“There are so many girls like me who spend their lives without worth, despite the fact that they are talented and have a yearning to learn and change their lives. Poverty is another big hurdle for parents to send their daughters to the city for their education,” says Fatma Imran, a Class 10 student in USWA Girls School and College – Skardu. The daughter of Ghulam Hussain is from Beisil, a village in Basha Valley, Baltistan, and from a family of eight that depends on her father, a farmer.
Fatma’s father strongly supported the continuation of his daughter’s education and sought different ways to overcome their financial barriers. The first time, he negotiated with a family in Skardu to pay for Fatma’s education in return for her work in domestic chores in the home. However, three months later, he found Fatma overwhelmed by her domestic chores to go to school and brought her back home. The second time, two months after Fatma’s return home, a woman from Skardu visited Beisil and was so inspired by Fatma’s father’s motivation and enthusiasm for his children’s education that she invited Fatma to return to Skardu with her. In Skardu, Fatma finished her degree midway and was admitted to a well-reputed private school. Fatma could only pay for the first year of school fees out of her own pocket.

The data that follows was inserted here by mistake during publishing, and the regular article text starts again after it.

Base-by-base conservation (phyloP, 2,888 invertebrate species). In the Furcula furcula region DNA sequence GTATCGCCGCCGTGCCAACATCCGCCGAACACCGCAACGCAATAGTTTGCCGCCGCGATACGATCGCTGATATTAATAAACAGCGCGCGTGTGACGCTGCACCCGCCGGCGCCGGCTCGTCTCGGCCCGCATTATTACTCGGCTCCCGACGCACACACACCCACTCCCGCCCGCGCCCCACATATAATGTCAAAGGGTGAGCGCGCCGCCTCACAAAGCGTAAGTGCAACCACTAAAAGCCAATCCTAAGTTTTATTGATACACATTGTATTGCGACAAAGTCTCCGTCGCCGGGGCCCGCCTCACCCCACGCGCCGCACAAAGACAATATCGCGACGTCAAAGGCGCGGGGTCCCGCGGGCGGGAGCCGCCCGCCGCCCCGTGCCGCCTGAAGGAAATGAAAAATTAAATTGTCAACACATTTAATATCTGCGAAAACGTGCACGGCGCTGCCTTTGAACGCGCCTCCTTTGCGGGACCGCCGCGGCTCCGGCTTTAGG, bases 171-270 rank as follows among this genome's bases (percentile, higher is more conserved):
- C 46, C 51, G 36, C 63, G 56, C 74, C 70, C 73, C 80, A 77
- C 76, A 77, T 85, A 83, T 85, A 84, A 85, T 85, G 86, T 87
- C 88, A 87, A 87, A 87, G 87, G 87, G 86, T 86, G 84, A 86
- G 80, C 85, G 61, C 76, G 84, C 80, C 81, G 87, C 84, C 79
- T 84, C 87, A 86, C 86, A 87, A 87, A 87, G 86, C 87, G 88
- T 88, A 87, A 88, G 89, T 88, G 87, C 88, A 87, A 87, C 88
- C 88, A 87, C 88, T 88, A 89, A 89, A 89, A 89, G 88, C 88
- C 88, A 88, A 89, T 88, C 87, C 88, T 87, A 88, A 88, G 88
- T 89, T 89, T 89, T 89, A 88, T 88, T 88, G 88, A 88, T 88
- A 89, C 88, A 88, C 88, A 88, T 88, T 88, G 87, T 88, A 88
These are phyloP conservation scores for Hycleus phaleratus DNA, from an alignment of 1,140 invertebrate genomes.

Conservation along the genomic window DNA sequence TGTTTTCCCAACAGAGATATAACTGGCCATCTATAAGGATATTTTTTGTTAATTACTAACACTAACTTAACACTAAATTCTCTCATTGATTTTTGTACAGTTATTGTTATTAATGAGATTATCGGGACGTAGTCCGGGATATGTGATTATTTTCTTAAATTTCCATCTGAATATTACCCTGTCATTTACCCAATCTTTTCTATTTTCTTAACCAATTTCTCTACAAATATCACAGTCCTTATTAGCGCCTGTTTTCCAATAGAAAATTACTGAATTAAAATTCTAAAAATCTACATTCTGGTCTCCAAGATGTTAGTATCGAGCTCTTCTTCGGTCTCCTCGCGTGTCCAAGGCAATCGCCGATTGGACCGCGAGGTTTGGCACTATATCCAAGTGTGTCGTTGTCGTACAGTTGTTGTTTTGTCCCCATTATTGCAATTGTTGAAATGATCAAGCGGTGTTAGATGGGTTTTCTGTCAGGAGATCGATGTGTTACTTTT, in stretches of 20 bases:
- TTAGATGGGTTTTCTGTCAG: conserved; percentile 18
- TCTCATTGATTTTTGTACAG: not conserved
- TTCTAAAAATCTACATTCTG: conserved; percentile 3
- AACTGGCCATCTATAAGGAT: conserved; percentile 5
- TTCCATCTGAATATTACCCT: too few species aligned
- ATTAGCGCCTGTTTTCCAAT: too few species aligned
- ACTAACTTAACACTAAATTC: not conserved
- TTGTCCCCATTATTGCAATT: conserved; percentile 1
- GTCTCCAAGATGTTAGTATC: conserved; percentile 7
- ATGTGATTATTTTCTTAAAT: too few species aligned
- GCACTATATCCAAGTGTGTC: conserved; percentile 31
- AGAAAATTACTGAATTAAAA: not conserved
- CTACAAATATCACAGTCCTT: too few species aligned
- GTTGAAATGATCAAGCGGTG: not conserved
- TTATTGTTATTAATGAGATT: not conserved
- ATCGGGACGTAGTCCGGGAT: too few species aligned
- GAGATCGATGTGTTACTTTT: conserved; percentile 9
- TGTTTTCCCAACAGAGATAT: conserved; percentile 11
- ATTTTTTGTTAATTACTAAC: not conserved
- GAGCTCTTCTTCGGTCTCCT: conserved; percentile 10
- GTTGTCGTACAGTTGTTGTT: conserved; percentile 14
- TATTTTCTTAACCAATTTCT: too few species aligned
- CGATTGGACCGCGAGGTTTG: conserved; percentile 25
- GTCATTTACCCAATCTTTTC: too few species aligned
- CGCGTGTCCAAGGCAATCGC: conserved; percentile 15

Around this time, she found Iqra Fund and became a scholarship student. Without her worries about finances, she has improved her grades in the ninth grade board exams and hopes to do her best in her final exams.